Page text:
Dream Bigimage c/o higherperspective.com

Dreams
by Langston Hughes

Hold fast to dreams
For if dreams die
Life is a broken-winged bird
That cannot fly.
Hold fast to dreams
For when dreams go
Life is a barren field
Frozen with snow.

We posted in December about how tough it can be for birth parents to try to figure out whether adoption was the right choice for them, and how no one – not even their fabulous Adoptions Together counselors 🙂 — can figure out the answer except for them.

But we also reminded you that you have the power to control the meaning of your adoption experience. So today, we invite you to re-read the famous Langston Hughes poem above and ask yourself “What are my dreams, and what am I doing to try to reach them?”

We already know you are a strong and determined person; if you weren’t, you could never have made the difficult choice to place your child for adoption. So take that strength and move forward towards the life you want for yourself. Make your adoption decision the right one for you by taking the actions that will make the sacrifice worth the struggle. Adoption is painful and difficult, but it also gives you an opportunity to refocus on your dreams, “hold fast” to them, and make them a reality.

If you don’t want to take our word – or even Langston Hughes’ word – for it, then listen to Mae Jemison, an extraordinary person and the first African American woman to travel in space, who said: “It’s your place in the world; it’s your life. Go on and do all you can with it, and make it the life you want to live.”


The Most Dangerous Stereotype About Birth Fathers

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Not too long ago, I met someone who asked me what I did for a living. When I responded that I worked in adoption and reproductive health, he asked, “Is it true that none of the fathers stick around?”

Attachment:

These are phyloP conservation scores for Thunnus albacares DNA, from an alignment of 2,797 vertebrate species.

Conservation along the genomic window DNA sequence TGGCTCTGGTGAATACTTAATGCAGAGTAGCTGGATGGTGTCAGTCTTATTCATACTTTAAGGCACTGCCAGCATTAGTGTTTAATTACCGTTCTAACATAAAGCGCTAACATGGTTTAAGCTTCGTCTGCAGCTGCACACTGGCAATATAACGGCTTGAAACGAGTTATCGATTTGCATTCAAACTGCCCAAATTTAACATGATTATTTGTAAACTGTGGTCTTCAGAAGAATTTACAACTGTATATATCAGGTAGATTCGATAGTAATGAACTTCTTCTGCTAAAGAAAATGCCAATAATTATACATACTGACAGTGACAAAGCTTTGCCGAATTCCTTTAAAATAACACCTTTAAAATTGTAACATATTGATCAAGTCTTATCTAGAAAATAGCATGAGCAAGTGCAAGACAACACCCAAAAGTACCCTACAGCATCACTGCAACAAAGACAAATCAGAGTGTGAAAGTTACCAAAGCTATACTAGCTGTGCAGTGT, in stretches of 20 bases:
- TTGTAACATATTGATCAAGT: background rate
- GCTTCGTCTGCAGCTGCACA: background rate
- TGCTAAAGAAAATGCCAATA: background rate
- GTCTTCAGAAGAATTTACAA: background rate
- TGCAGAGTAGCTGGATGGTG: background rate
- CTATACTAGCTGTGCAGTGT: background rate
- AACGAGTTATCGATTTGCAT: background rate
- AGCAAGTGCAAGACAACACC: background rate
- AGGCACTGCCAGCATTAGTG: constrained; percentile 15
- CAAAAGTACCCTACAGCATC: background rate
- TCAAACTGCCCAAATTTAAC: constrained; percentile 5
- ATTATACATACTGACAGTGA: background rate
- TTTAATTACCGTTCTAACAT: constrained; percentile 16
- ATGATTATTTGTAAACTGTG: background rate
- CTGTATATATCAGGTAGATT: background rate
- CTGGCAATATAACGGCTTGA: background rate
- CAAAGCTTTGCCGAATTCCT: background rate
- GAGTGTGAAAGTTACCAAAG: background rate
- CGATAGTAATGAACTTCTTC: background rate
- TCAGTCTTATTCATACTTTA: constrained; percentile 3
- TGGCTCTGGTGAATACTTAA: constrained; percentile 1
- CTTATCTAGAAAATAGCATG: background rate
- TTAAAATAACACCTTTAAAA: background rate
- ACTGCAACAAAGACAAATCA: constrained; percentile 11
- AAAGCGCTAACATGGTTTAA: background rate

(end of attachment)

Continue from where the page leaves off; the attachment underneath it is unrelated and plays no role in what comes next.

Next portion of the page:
Of course that’s not true! I told him that there are plenty of men who are supportive of the pregnancy choices of their sexual partners and who make thoughtful and difficult decisions about parenting or placing for adoption.

His assumption was based on a common stereotype about birth fathers and, really, about many fathers in general: that they don’t care what happens to their children and don’t want to be part of their lives. This stereotype is untrue – and harmful. Assuming that birth fathers don’t care to be a part of the adoption or parenting processes can lead adoption professionals to shut them out and deny them the important opportunity to play a role in their child’s life.

We have worked with birth fathers who either disappeared when told them about the pregnancy or tried to stop the adoption despite having no intention of taking custody of their child. In situations like these, or in situations where the pregnancy was the result of casual sex, it can be difficult for birth mothers to talk about their child’s birth father. If the two of them have had a tumultuous relationship, that doesn’t help.

But we have also worked with many caring and wonderful birth fathers who made important decisions about their child’s future and continue to remain involved, whether through parenting or open adoption. Many of those who chose adoption helped to pick the family and make an openness agreement, and some were also present at the hospital for their baby’s delivery. We’ve also worked with multiple birth fathers who decided to parent their child, either with or without the child’s birth mother.

The 1991 cases of “Baby Jessica” and “Baby Richard” highlighted the dangers of excluding birth fathers from the adoption process. In both cases, a birth mother placed her baby for adoption without notifying the birth father. Each birth father found out and went to court, and both of them eventually gained custody of their children. Adoption “disruptions” like these are painful for everyone but especially traumatic for children, even if they are still babies or toddlers. Notifying these birth fathers to begin with would have been not only more ethical but ultimately less traumatic for their children.